Mazar later recalled, “Well into the night, when the children were asleep and the house was quiet, I began to study the bulla. Slowly, I deciphered the name in the first line: Yehuchal. Could it be a biblical name? I did not recall any Yehuchal in the Bible. Perhaps my reading of the name was wrong. But just to make sure I pulled from the shelf a biblical encyclopedia. There he was, as large as life—in the book of the prophet Jeremiah: “King Zedekiah sent Yehuchal (Jehucal) son of Shelemiah to the prophet Jeremiah to pray for the people (Jeremiah 37:3).”

Two years later, just three yards away at the site, another bulla was found, this time bearing the name of Gedaliah the son of Pashur, another royal official of King Zedekiah mentioned in the book of Jeremiah.

King Hezekiah Bulla on show at the Armstrong Auditorium in Edmond, Oklahoma, June 2018. (Courtesy Israel Antiquities Authority, Photo: Reese Zoellner/Watch Jerusalem)

Other dazzling finds

Over the following years, archaeologists worldwide looked on with fascination and bated breath as Mazar continued to peel back more layers of Jerusalem’s history. In 2010 Mazar unearthed a gateway and tower dated to the rule of King Solomon, the son of King David, who built the Temple and as the Bible states, strengthened the walls and made fortifications around the ancient city.

Two years later in 2015, at the base of the southern wall of Jerusalem's Temple Mount, Mazar’s team unearthed another spectacular bulla this time bearing the name of the righteous King Hezekiah who reigned for 29 years in Judea until 687 BCE. As Mazar noted at time, it was the first time a seal bearing the name of Judean King had ever been found. The seal was recovered from iron age garbage pits, outside the wall of what Mazar describes as a royal bakery leveled in the 586 B.C. Babylonian destruction of Jerusalem.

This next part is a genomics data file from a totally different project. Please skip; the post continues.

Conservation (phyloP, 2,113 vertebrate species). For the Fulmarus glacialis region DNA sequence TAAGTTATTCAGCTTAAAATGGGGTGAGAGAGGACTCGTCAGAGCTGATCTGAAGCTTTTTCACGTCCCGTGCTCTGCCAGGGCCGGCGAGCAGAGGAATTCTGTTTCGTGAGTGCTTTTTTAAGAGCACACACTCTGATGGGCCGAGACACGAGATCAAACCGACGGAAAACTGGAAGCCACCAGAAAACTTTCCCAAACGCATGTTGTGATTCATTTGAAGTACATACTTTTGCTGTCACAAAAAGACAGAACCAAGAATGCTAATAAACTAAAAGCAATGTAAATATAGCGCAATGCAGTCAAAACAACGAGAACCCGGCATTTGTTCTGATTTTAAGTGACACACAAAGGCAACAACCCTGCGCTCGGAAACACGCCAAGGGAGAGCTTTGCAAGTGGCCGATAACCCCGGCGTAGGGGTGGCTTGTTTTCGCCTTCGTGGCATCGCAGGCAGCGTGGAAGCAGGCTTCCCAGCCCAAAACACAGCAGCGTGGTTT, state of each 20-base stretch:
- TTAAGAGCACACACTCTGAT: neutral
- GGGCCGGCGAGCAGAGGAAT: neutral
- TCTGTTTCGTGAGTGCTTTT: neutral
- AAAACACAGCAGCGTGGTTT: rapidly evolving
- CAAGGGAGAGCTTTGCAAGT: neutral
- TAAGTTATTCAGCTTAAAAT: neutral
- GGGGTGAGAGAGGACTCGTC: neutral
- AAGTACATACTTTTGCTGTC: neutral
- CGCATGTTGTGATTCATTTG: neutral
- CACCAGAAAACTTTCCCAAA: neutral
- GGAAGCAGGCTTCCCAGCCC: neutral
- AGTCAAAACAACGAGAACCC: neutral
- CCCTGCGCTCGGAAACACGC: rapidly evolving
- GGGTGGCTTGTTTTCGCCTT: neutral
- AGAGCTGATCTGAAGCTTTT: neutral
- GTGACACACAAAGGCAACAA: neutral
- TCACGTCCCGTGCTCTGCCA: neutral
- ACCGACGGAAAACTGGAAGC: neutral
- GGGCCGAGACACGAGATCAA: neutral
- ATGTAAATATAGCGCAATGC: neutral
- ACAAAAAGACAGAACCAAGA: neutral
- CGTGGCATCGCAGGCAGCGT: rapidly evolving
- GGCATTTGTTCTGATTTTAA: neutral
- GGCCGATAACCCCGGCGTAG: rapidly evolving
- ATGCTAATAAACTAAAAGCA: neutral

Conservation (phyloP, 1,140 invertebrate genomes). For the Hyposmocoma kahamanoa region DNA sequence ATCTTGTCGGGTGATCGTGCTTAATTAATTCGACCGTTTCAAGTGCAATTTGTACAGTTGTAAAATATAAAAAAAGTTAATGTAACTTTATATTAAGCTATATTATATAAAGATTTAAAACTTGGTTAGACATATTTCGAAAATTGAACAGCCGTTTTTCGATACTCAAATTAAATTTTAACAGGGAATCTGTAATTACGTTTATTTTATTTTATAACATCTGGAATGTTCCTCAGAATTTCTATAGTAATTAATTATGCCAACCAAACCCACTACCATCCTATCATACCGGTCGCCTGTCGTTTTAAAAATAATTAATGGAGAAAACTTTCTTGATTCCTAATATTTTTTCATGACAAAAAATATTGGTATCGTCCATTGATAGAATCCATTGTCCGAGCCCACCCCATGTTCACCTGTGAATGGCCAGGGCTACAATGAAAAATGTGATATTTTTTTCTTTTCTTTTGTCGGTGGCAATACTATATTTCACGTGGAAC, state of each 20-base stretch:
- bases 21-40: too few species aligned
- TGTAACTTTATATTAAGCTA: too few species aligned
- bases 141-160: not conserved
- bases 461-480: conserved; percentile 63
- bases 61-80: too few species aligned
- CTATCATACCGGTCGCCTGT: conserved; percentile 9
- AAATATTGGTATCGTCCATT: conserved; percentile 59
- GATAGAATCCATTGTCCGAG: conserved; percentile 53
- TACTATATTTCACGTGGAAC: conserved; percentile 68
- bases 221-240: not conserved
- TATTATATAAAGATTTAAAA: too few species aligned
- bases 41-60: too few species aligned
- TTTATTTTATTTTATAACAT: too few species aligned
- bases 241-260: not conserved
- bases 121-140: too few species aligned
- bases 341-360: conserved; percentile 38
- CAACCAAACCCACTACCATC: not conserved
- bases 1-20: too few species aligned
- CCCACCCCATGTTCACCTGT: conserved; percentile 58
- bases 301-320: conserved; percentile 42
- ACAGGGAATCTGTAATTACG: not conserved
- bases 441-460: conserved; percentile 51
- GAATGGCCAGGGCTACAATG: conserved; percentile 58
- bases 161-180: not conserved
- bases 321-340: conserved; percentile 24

In 2018, the partial remains of another seal was found at the same location, this time, incredibly, bearing what seems to be the name of the prophet Isaiah, although not conclusive, it garnered huge interest in the world of archaeology. Isaiah had counseled King Hezekiah during his reign including the zenith of his rule as he successfully withstood the siege laid on Jerusalem by the Assyrian King Sancheriv in 701 BCE.

The potential discovery of artifacts associated with both King Hezekiah and Isaiah, so close to each other, as Mazar said presented “a rare opportunity to reveal vividly this specific time in the history of Jerusalem."

The Isaiah bulla, a 2,700-year-old clay seal impression that may have belonged to the biblical prophet Isaiah. It bears the name Isaiah and the word Prophet. (Ouria Tadmor/© Eilat Mazar)

The wonder of Mazar’s work never left her. Colleagues have recalled how she would phone them after making discoveries, her voice trembling with excitement. Although she died with much more that she wanted to explore – and still on King David’s heels – her passion for Jerusalem and defense of Biblical history never dwindled.

Dr Eilat Mazar has not only spawned a new generation of enthusiastic archaeologists keen to continue her work, throughout a distinguished career painstakingly excavating Jerusalem’s ancient stones and remains, she also deserves to be recognized for having profoundly helped the Jewish People to forge a powerful bridge and connection with its past.